Britain could face a spate of new race riots if immigration gets "out of control" and the public do not have confidence in the "system", Michael Howard suggested last night.
In a claim that threatens to raise the temperature in the immigration debate, Mr Howard warned that the country had to "be vigilant if we are to make sure we continue to have good community relations".
The Tory leader's remarks came after he was accused by a member of the public of pandering to racism by making immigration a key election issue.
A member of the audience on ITV's Ask the Leaders said last night: "You don't realise what it is like for me. You are pandering to xenophobia and hatred in our country."
But in an angry exchange Mr Howard accused the man Dean Velani, 18, an Asian member of Labour Students, of trying to "abuse" and "insult" him.
"It does not take the debate much further to pin labels on me or abuse or insult me in the way in which you have just done," the Conservative leader replied. "What I say ... is if you disagree then tell us what you would do to deal with the problem."
Mr Howard's appearance came amid reports of unhappiness among senior Tories about the way his campaign has focused on asylum and immigration.
The Tory leader was challenged over his focus on immigration by the presenter Jonathan Dimbleby. "Are you fearful that if there are more newcomers than is desirable there will be more Burnleys, more Oldhams?" Mr Dimbleby asked.
Mr Howard replied: "I think that when people believe that there is no proper system, that immigration is out of control, I think that these anxieties ... make it more difficult to have good community relations."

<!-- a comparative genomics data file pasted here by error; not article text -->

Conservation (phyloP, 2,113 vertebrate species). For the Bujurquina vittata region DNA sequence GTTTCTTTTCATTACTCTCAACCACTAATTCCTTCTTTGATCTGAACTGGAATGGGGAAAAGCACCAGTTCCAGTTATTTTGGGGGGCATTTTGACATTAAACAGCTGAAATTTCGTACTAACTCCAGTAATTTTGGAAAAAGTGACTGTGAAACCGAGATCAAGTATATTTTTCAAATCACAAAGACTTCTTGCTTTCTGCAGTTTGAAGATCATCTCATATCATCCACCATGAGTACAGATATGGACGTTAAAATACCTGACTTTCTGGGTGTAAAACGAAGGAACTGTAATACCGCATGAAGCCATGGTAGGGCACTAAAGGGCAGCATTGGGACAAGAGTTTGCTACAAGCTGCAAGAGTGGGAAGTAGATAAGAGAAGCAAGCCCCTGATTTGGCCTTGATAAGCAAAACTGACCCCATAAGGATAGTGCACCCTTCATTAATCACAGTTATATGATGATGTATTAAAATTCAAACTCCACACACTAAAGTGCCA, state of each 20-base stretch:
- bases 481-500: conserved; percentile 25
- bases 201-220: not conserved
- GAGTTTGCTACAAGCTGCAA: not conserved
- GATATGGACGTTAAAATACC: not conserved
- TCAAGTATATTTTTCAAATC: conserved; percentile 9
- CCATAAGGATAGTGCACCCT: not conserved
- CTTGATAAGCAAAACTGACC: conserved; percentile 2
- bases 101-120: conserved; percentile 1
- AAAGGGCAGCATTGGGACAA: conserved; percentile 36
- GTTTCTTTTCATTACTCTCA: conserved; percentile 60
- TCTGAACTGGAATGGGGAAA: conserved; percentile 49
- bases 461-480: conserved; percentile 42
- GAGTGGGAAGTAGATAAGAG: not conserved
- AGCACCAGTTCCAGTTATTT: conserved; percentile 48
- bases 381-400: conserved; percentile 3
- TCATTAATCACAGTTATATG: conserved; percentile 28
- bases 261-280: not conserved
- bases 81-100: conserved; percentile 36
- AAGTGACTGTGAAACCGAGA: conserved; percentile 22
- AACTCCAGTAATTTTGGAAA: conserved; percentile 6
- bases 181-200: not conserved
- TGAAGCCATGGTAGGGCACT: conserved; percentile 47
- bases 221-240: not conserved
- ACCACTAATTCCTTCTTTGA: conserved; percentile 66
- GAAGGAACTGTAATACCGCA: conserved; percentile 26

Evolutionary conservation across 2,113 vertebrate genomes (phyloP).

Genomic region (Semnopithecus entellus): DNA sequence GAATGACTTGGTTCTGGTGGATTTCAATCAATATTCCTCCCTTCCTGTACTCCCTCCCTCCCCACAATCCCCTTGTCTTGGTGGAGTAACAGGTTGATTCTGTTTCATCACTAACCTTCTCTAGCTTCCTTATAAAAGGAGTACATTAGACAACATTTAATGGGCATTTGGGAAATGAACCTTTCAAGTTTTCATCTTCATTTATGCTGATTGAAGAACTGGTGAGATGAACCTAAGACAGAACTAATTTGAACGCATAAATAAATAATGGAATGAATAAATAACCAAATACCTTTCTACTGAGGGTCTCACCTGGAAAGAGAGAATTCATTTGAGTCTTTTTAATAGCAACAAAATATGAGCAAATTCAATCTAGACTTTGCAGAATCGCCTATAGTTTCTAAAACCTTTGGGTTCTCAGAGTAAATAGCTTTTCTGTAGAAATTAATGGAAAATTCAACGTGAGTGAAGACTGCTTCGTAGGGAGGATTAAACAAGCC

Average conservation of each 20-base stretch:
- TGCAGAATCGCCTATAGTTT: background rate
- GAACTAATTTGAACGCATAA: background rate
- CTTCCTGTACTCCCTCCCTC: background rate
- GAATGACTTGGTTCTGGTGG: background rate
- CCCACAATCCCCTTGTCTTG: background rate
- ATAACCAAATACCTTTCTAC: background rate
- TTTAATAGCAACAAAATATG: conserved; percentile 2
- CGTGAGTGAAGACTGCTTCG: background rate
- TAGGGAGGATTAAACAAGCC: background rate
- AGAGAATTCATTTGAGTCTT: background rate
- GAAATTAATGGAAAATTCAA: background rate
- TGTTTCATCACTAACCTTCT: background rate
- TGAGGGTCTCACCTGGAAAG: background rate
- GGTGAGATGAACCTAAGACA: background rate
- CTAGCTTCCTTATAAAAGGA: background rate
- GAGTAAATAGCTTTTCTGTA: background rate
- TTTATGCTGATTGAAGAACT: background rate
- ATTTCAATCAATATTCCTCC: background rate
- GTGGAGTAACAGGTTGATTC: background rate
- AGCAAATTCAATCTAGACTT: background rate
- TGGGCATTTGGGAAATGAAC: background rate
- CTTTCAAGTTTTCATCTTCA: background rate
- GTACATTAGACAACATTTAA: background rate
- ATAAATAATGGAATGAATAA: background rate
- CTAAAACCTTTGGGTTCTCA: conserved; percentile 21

He said the country had to "be vigilant if we are to make sure we continue to have good community relations". He refused to disassociate himself from an election advertisement issued by Bob Spink, a Tory candidate in Castlepoint, which said "What bit of 'send them back' don't you understand Mr Blair?".
Mr Howard said it referred to failed asylum seekers living illegally in Britain.
The Tory leader also rejected claims that highlighting asylum was making life worse for ethnic minorities living in Britain.
Mr Howard was forced to fend off accusations that he was playing on a "primeval" fear about immigration.
Roger Chandra, who said he was a disillusioned Conservative voter, said the Tories were deliberately combining the issues of immigration, asylum seekers and terrorism. "You mix those up, you are playing on the fear of people," he said.
Mr Howard said: "controlled immigration is the key to ensuring Britain's security, managing public services and guaranteeing good community relations."
He was on the defensive over plans to cap the number of people coming to Britain and faced questions over plans to process some asylum seekers offshore.
* A Liberal Democrat candidate resigned suddenly after it emerged that he had used the website of a radical Muslim group, which has been accused of producing anti-Semitic leaflets, to promote his campaign.
Ajmal Masroor, who was acandidate in West Ham, east London, appealed on the website of the Muslim Public Affairs Committee for volunteers to help his campaign.Reuse content